Even in Sierra Leone, a coup attempt was foiled recently. If we look at the evolving playbook of instability and military takeovers in the West African sub-region, Chad will not be exempted for its own self-inflicted wounds ranging from repression of dissent, food insecurity, humanitarian crisis, corruption, violence and endemic poverty.
The seed of instability was planted by Chadian President Idriss Deby who died on April 20, 2021 in a military action while commanding troops in the Northern Chad offensive. He was both politician and military officer, and he became president of the country in 1990. He was succeeded by his son, Mahamat, a four-star general.
On the UNDP’s Human Development Index, Chad is ranked miserably at 187th out of 189 countries. This is a country that links central and western Africa with Sudan and the Maghreb. Isn’t it a shame that most countries on the west coast of Africa do not appreciate what they have in terms of strategic locations and the resources that they are endowed with?
Suddenly, ECOWAS believes the disturbing pattern of coups must end, but how does the regional body intend to go about it? Interestingly, all the so-called interim leaders in the Francophone coup-prone countries with outdated one-way allegiance to France cite the same reasons for staging coup d’états: widespread insecurity, electoral malpractices, corruption and bad governance.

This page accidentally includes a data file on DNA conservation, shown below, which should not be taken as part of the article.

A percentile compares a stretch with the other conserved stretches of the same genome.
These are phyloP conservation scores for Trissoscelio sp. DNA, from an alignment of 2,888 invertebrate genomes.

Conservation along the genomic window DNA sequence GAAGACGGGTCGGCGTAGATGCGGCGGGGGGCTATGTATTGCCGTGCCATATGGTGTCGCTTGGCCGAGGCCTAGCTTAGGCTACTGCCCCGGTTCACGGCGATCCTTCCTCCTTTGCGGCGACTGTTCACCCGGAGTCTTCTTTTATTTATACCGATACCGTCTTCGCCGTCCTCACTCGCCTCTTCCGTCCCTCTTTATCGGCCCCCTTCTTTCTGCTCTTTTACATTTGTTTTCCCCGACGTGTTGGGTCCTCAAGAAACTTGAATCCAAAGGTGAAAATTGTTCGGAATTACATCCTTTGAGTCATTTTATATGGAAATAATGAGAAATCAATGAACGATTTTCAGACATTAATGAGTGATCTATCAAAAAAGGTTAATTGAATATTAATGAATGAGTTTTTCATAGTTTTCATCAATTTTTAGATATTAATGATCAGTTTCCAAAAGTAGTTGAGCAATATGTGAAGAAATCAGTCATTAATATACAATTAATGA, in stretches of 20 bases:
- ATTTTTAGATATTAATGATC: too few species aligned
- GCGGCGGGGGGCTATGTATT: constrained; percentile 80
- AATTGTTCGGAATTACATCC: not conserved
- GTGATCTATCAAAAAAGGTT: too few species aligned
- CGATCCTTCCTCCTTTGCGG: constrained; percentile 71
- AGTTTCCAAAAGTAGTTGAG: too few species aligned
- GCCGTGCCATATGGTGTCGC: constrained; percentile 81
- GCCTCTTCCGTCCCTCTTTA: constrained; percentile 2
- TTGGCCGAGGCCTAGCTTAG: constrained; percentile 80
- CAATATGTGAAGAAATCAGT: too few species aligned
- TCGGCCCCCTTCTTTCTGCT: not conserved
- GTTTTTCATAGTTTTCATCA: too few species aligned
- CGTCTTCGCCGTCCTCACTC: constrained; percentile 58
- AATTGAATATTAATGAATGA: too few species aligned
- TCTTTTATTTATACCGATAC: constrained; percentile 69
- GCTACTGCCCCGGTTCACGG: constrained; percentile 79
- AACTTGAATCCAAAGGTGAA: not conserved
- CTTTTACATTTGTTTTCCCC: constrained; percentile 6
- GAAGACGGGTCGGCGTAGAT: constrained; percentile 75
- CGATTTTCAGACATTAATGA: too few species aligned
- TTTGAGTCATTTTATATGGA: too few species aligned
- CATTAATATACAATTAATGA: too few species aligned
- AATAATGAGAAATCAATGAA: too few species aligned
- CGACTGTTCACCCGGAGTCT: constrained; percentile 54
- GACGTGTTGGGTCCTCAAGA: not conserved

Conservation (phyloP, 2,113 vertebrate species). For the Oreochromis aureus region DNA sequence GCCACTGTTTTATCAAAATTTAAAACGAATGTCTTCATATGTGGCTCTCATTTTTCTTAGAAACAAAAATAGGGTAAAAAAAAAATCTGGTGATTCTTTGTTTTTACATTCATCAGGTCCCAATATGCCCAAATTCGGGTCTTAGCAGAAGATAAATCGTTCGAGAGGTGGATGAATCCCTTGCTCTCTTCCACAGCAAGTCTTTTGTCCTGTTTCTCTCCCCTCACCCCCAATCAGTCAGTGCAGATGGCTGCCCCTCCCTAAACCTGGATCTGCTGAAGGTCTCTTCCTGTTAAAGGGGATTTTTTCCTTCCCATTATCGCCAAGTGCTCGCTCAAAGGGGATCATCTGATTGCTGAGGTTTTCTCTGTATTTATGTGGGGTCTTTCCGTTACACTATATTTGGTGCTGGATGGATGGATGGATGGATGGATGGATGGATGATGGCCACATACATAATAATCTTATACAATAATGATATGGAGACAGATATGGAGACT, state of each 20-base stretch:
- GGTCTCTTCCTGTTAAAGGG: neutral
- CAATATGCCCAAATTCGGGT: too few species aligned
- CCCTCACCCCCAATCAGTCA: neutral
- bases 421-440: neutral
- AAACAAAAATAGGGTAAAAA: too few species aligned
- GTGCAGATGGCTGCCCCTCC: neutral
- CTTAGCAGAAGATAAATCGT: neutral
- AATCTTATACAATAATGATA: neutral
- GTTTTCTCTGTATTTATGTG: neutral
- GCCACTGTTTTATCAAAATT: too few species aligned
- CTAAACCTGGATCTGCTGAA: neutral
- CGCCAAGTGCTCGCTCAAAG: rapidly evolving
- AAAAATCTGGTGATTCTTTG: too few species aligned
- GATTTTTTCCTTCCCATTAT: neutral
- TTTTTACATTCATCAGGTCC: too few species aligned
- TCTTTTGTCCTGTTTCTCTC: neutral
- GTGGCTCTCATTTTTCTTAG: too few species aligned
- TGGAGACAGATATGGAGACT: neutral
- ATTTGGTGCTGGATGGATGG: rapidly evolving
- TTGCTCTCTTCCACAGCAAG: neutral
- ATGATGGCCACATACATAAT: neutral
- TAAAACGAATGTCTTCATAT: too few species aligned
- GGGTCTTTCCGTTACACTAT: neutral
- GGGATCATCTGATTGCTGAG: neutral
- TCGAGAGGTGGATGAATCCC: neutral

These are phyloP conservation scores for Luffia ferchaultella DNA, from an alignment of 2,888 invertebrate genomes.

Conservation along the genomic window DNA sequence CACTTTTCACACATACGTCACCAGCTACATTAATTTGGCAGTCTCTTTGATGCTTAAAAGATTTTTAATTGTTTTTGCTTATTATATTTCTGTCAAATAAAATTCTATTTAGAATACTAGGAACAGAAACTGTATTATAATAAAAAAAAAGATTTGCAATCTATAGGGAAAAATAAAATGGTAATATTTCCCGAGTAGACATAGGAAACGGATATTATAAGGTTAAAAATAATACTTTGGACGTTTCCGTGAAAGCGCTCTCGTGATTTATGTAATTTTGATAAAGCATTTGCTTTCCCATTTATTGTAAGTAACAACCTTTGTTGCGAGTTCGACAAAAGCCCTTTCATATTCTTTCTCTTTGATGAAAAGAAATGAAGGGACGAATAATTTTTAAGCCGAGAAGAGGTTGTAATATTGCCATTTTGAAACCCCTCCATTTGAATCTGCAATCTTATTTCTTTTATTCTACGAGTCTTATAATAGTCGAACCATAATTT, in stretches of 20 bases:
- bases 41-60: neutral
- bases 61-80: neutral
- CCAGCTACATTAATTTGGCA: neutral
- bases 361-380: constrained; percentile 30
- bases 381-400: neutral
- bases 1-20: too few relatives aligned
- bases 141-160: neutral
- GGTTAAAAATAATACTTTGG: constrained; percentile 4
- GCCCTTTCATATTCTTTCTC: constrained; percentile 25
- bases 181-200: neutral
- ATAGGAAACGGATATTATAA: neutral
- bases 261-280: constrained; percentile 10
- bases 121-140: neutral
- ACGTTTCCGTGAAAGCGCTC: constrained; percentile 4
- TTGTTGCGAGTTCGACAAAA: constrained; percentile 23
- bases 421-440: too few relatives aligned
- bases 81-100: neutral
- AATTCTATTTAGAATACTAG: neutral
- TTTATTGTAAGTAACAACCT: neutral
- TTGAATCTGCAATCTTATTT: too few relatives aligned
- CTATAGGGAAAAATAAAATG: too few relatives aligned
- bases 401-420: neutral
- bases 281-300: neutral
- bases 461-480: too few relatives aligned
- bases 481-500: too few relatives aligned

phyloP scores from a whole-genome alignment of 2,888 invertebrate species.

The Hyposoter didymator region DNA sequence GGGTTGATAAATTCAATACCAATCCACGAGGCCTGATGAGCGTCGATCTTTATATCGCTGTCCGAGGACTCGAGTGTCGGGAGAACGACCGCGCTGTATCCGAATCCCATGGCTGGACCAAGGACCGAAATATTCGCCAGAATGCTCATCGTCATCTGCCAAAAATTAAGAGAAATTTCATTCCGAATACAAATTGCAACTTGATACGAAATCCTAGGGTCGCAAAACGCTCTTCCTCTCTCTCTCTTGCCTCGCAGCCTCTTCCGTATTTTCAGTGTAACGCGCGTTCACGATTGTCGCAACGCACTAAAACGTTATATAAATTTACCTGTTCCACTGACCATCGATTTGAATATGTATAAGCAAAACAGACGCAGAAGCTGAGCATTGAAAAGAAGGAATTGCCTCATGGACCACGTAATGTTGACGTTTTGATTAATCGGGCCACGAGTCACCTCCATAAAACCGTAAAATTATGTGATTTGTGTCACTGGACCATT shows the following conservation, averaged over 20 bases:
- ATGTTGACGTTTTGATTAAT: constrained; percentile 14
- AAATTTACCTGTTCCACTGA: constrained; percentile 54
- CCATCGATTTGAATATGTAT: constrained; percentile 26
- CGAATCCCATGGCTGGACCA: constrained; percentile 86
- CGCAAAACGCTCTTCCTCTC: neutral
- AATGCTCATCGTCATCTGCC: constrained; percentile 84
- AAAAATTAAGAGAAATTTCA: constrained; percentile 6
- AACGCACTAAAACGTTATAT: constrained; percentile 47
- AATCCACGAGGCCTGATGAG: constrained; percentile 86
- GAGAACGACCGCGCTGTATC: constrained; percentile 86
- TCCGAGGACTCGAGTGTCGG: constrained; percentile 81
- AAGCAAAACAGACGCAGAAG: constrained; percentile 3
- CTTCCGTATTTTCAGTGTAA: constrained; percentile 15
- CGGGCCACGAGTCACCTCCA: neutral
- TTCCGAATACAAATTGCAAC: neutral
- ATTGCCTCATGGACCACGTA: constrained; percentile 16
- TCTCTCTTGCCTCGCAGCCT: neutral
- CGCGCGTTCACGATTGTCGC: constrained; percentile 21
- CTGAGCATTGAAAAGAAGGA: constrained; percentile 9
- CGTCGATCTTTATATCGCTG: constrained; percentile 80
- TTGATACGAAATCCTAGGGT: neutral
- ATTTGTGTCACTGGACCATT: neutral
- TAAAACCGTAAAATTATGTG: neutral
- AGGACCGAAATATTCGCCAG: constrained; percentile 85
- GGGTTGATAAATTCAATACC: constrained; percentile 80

As the Chairman of ECOWAS, President Bola Ahmed Tinubu is wearing two caps, and he must have experienced awkward moments in deciding the course of action with his colleagues. The seven states in Northern Nigeria bordering Niger whom he hosted in Aso Villa are opposed to any act of aggression.
This position is similarly canvassed by opinion leaders and other stakeholders from that section of the country. They see Nigeriens as their kith and kin with whom they have shared a common ancestry and heritage over several decades.
The other matter is that the Nigerian Senate turned down President Tinubu’s request to use military force in Niger. It is evident that the optics do not favour war that could escalate, in spite of the bluff from the military junta in Niamey.
The dilemma of ECOWAS is that the initial ultimatum for the military junta in Niger to restore constitutional order and bring back Bazoum as the country’s leader within seven days was hasty and wrong-headed; it was not a strategic decision.
With the military leaders in Niger digging in and forming a government, they have sent a strong message to ECOWAS that they mean business.
At the second ECOWAS meeting in Abuja after the ultimatum lapsed, President Bola Tinubu explained that the regional body would explore all diplomatic means to engage the Nigerien junta, adding that the use of force should not be ruled out.